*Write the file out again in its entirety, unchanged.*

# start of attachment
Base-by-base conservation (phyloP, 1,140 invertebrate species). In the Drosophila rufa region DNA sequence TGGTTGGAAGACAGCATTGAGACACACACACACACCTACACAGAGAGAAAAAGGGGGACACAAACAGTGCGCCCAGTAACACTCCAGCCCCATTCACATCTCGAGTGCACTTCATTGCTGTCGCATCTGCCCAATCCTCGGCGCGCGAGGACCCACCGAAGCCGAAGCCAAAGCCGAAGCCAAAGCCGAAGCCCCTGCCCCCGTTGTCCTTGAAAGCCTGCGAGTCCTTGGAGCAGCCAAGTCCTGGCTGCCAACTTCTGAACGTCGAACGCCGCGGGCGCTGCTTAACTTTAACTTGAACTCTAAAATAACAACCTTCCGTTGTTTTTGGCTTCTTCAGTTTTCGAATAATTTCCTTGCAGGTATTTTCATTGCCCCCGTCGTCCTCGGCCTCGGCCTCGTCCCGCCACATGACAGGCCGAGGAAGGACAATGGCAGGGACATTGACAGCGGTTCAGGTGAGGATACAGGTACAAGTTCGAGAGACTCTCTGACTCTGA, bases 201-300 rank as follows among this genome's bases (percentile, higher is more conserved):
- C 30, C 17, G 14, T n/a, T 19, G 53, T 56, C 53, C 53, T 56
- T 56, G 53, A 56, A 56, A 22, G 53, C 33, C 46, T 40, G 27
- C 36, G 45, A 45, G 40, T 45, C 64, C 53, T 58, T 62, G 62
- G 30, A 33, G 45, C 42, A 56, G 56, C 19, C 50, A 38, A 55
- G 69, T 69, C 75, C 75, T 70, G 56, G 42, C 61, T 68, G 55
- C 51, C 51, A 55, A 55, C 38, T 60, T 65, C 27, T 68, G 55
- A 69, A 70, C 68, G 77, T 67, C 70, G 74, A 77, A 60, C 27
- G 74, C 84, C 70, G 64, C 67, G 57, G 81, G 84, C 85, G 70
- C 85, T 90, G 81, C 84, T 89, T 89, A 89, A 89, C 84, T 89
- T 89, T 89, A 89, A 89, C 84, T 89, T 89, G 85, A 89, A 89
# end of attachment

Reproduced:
Base-by-base conservation (phyloP, 1,140 invertebrate species). In the Drosophila rufa region DNA sequence TGGTTGGAAGACAGCATTGAGACACACACACACACCTACACAGAGAGAAAAAGGGGGACACAAACAGTGCGCCCAGTAACACTCCAGCCCCATTCACATCTCGAGTGCACTTCATTGCTGTCGCATCTGCCCAATCCTCGGCGCGCGAGGACCCACCGAAGCCGAAGCCAAAGCCGAAGCCAAAGCCGAAGCCCCTGCCCCCGTTGTCCTTGAAAGCCTGCGAGTCCTTGGAGCAGCCAAGTCCTGGCTGCCAACTTCTGAACGTCGAACGCCGCGGGCGCTGCTTAACTTTAACTTGAACTCTAAAATAACAACCTTCCGTTGTTTTTGGCTTCTTCAGTTTTCGAATAATTTCCTTGCAGGTATTTTCATTGCCCCCGTCGTCCTCGGCCTCGGCCTCGTCCCGCCACATGACAGGCCGAGGAAGGACAATGGCAGGGACATTGACAGCGGTTCAGGTGAGGATACAGGTACAAGTTCGAGAGACTCTCTGACTCTGA, bases 201-300 rank as follows among this genome's bases (percentile, higher is more conserved):
- C 30, C 17, G 14, T n/a, T 19, G 53, T 56, C 53, C 53, T 56
- T 56, G 53, A 56, A 56, A 22, G 53, C 33, C 46, T 40, G 27
- C 36, G 45, A 45, G 40, T 45, C 64, C 53, T 58, T 62, G 62
- G 30, A 33, G 45, C 42, A 56, G 56, C 19, C 50, A 38, A 55
- G 69, T 69, C 75, C 75, T 70, G 56, G 42, C 61, T 68, G 55
- C 51, C 51, A 55, A 55, C 38, T 60, T 65, C 27, T 68, G 55
- A 69, A 70, C 68, G 77, T 67, C 70, G 74, A 77, A 60, C 27
- G 74, C 84, C 70, G 64, C 67, G 57, G 81, G 84, C 85, G 70
- C 85, T 90, G 81, C 84, T 89, T 89, A 89, A 89, C 84, T 89
- T 89, T 89, A 89, A 89, C 84, T 89, T 89, G 85, A 89, A 89